Energy as a portfolio component of a durable income strategy
Investments in energy, particularly oil and gas investments, can serve as a vital component of a durable income strategy, and thus warrant a dedicated allocation within a diversified investment portfolio. A properly constructed, durable income-producing program that includes an allocation to oil and gas investments can reasonably be expected to provide investors:
- Current income
- Attractive absolute and relative return potential
- Diversification benefits
- An inflation hedge
Within the energy sector are a wide range of investment opportunities, each with different cash flow and asset characteristics. These subsectors include exploration and production, midstream and energy services.
U.S. energy independence: once thought impossible, now projected to occur within two decades
Recent U.S. crude oil production activity suggests a promising future for the U.S. energy industry. 2009 to 2011 marked the first time the U.S. experienced three consecutive years of crude oil production increases since the early 1980s. This growth, spurred by the shale revolution, is leading the U.S. toward energy self-sufficiency. According to the U.S. Energy Information Administration (IEA), the U.S. could surpass Russia and Saudi Arabia as the world’s leading producer of oil by 2015. The IEA has also stated that the U.S. is on track to become fully energy independent within the next two decades.
The positive economic and political implications of this movement toward independence are profound: the trade deficit, 40 percent of which currently comes from energy imports, could potentially reach equilibrium if not an eventual surplus, U.S. GDP would in all likelihood increase, the dollar would be stronger and domestic jobs and manufacturing would be reinvigorated.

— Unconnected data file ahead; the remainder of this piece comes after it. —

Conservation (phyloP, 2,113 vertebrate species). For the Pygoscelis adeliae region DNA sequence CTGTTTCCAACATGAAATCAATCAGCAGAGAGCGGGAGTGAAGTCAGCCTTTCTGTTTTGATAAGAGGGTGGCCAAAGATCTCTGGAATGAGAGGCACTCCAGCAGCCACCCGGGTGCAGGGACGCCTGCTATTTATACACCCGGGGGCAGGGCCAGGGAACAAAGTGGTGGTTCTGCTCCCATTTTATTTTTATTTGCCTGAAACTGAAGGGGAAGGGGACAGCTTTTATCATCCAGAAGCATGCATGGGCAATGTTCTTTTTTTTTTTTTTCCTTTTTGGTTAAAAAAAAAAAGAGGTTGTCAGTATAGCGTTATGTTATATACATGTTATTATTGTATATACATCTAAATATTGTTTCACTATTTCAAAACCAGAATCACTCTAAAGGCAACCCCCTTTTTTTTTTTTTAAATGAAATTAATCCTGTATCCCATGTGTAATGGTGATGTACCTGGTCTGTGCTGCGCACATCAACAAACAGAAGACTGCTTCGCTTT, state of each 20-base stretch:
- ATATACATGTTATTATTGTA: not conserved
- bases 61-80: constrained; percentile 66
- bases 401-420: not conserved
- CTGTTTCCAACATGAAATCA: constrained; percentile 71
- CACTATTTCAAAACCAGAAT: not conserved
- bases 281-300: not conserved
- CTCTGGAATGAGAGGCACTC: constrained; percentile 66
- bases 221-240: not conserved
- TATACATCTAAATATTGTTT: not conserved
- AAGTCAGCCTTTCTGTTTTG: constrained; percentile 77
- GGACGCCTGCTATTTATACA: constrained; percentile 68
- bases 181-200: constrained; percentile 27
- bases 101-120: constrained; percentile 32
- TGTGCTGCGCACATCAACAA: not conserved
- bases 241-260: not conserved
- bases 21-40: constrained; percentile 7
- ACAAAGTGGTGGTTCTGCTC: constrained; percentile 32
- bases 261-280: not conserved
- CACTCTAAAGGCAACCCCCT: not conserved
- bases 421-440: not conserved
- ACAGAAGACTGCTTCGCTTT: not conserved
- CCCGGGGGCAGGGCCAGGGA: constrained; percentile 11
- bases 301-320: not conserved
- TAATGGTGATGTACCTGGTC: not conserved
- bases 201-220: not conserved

Energy – an attractive investment
The long-term fundamentals of the energy industry are compelling. Due to historic under-investment in the infrastructure of almost all sectors within the energy industry, there is a need for significant growth and development capital to meet future demand. Moreover, due to the manner in which energy is sourced, distributed and regulated, many industry participants are seeking partnerships or alliances to rationalize their operations, fund additional growth, or divest oil and gas producing assets outright. This is another significant driver of the demand for investment capital. Because infrastructure has failed to keep pace with the changing requirements of the global energy system, there is, within many segments of the energy industry, room for new entrants.
Larger energy companies are increasingly focused on core competencies, return on capital, and preserving balance sheet strength, which compels them to deploy their capital on large-scale projects. In certain cases, opportunities arise to take advantage of these companies' need to divest smaller, non-core businesses in order to focus on large, capital intensive projects.
Energy transactions often require large amounts of capital – capital that debt capital markets are not typically well suited to fund. Exploration and production, midstream, and other growth investments can also produce substantial returns using minimal leverage. This makes energy an attractive investment opportunity throughout economic cycles as investment performance is neither driven by high amounts of leverage, nor dependent upon strong debt capital markets – an important characteristic of durable income portfolios.
The shale revolution
A significant catalyst of change over the past several years has been the increase in U.S. oil and gas production from shale rock formations — a trend commonly referred to as the “shale revolution.” Breakthroughs in horizontal drilling, hydraulic fracturing (known as “fracking”) technologies and associated production methods have made large-scale oil and gas production not only easier and less expensive, but also politically and economically compelling. Oil and gas resources that, only a few years ago, were considered to be either not cost-effective or were logistically impossible to recover, are now being extracted efficiently and profitably.